🏺 The Roman city of Itálica
Itálica was one of the great cities of Hispania. Today it is a testimony to the greatness of Rome, a reminder of great emperors, a film set and without doubt, one of Seville’s great cultural visits.
Visiting the Roman ruins of Itálica is a magnificent excursion near Seville that allows us to enjoy nature and culture. It is the Pompeii of Seville.
Itálica is an ancient Roman city located north of the town of Santiponce, 7 km from Seville, on the Via de la Plata, on the road to Mérida.
The city was founded in 206 BC by Publius Cornelius Scipio, situated on a hill near the Guadalquivir, in the vicinity of Híspalis (Seville) and Ilipa (Alcalá del Río). It was an important city that continued to be active during the Muslim period, with the name of “Talikah/Taliqa”, and it was not until the 12th century that it was abandoned, becoming known by the Christians as “Sevilla la Vieja” (Seville the Old).
It would be the object of continuous plundering and a permanent quarry of materials until 1810 when it was protected under the Napoleonic occupation and was later listed as a National Monument in 1912. In 2001 the Junta de Andalucía delimited the areas of its effective protection. More than 50% of the surface has yet to be excavated.
As more than 50% of its surface has yet to be excavated, it is in an expansion phase.
It is also a popular place to eat at the weekends, with typical ventas such as the Ventorrillo Canario.
What to see in Itálica
The Amphitheatre is the most spectacular monument. It dates from the time of Hadrian, between the years 117-138.
It has a capacity of 25,000 spectators and was one of the largest amphitheatres in the empire with three tiers of seating. Below the level of the old wooden floor of the amphitheatre, there is a service pit for the different gladiator and beast shows. A small version of the Colosseum in Rome.
The city and the houses
After the amphitheatre, we recommend a visit to the Nova Urbs, the quarter built on Hadrian’s initiative in the first third of the 2nd century. After crossing the remains of the wall we begin a pleasant stroll through its wide paved streets with porticoed pavements, adorned with cypress trees.
The water supply and sewage network can be seen. The water was supplied by an aqueduct to the cisterns (castellum aquae) and from there to the public fountains and to the main buildings through lead pipes. The sewage was discharged into sewers, now visible under gratings at the crossroads of the streets.
The Termas Mayores, the public baths, occupy a large block that has only been partially excavated, pending archaeological work on the Palestra de las Termas.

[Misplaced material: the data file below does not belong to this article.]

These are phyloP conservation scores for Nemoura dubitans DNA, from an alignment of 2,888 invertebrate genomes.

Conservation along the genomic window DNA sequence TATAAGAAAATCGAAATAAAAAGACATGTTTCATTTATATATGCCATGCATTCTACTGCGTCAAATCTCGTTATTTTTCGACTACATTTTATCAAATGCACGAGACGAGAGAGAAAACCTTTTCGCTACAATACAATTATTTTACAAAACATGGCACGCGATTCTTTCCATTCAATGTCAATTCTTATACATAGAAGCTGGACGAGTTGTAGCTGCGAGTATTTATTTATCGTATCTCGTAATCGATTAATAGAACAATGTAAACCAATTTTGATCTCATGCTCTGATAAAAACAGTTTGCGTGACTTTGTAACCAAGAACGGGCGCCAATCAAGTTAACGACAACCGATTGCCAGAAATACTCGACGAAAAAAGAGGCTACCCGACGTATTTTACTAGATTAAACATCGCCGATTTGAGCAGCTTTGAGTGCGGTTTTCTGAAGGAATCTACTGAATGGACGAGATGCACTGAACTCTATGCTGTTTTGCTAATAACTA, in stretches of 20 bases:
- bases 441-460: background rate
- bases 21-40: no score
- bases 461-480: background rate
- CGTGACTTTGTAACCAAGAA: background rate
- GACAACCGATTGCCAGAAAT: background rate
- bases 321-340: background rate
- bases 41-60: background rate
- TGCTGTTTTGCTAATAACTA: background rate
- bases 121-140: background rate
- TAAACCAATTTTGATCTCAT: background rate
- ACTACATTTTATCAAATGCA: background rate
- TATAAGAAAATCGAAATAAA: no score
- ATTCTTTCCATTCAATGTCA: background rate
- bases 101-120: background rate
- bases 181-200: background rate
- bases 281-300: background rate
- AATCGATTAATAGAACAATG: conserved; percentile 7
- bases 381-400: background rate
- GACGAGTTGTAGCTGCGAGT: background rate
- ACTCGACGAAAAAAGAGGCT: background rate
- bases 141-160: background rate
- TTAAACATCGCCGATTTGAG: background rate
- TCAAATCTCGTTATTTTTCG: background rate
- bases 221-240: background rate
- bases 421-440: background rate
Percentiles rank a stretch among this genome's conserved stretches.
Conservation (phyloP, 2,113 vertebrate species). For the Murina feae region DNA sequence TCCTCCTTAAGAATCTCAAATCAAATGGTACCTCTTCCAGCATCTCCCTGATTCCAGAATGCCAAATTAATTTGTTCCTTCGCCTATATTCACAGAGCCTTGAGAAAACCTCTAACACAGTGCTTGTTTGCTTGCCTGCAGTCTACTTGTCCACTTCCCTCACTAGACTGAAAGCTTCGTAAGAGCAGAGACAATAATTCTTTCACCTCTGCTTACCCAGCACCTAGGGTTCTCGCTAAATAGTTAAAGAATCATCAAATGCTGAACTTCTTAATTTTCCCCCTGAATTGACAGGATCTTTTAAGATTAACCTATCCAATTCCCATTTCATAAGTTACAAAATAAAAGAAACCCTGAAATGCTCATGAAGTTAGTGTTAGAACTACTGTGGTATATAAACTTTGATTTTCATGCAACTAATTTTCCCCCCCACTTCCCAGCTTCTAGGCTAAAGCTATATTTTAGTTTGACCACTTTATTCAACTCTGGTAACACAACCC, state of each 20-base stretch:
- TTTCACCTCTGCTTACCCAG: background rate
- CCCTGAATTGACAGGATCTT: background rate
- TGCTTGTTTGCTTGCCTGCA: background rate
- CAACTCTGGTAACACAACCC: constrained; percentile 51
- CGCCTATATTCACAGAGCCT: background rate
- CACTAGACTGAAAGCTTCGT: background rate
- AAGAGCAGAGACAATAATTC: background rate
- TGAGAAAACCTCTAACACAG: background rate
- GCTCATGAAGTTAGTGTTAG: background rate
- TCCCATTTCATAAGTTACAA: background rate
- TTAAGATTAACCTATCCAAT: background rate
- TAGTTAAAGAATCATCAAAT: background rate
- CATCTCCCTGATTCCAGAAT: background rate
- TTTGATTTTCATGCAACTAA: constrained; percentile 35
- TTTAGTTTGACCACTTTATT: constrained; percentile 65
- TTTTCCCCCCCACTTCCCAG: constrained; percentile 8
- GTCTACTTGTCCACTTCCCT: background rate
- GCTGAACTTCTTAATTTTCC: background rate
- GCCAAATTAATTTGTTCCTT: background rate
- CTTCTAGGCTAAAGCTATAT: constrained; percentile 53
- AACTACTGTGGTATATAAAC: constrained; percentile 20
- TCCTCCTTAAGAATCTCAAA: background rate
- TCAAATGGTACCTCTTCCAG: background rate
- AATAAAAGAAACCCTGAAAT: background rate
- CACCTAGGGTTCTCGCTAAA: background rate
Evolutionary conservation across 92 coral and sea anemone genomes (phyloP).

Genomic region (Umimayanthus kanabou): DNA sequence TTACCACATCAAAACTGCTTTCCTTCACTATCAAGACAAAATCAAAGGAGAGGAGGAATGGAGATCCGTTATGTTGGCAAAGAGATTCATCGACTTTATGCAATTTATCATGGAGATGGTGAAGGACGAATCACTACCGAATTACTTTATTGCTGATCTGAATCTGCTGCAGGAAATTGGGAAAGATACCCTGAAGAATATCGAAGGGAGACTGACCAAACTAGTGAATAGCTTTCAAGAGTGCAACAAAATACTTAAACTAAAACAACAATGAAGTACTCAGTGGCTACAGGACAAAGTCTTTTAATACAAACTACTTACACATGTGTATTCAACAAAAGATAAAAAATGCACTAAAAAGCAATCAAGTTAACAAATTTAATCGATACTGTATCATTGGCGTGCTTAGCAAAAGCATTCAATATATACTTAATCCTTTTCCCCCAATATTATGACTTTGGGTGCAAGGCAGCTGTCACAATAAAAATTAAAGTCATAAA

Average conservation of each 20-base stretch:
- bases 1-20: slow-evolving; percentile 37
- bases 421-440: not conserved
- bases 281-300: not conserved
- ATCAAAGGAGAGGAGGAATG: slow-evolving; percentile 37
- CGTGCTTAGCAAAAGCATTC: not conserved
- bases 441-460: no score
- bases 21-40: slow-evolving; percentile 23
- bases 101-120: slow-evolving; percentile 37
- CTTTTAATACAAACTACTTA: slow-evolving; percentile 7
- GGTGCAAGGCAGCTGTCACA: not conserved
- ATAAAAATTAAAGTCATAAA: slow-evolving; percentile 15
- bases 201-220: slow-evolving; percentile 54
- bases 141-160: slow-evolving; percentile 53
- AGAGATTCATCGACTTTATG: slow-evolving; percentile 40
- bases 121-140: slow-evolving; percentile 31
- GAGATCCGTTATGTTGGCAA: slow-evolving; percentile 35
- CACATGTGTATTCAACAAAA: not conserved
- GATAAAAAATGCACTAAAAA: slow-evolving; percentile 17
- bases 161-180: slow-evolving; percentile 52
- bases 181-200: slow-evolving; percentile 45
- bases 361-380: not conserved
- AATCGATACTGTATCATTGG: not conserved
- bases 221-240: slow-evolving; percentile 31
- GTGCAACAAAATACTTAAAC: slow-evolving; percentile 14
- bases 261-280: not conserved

But the most spectacular are its houses or villas Itálica, stately homes built around a central courtyard, featuring several rooms decorated with magnificent mosaics. The Casa de la Exedra, which occupies a large block with its central courtyard, presided over by a beautiful fountain, thermal baths, palestra and other buildings, is particularly noteworthy.
Other interesting houses are:
House of Neptune, with thermal baths and several rooms decorated with mosaics.
House of the Birds, partially reconstructed. The house has been recreated with a peristyle or porticoed garden and rich mosaics.
House of the Planetarium, with a mosaic that gives name to this house, consisting of a circle within which seven medallions with busts are distributed.
Other notable houses are the house of the Rhodian Patio and the house of Hilas.
Casa Cañada Honda, in the highest part of Italica, in this area there is a Stibadium where open-air banquets were held, in the area we can also find several houses and commercial establishments (tabernae).
Within the city, we have the Traianeum, Temple dedicated to Trajan surrounded by a porticoed square with exedra.
If you are very interested in the Roman world it is interesting to visit the centre in the Plaza de la Constitución in Santiponce called ‘Cotidiana Vitae‘ with exhibitions about the daily life of the ancient inhabitants of Italica on a journey to the 2nd century AD to walk through different public and private spaces of a Roman city. There are new initiatives of the City Council such as the Roman tapas route on the ‘Day of Romanity’ or ‘Gvstatum Iter’.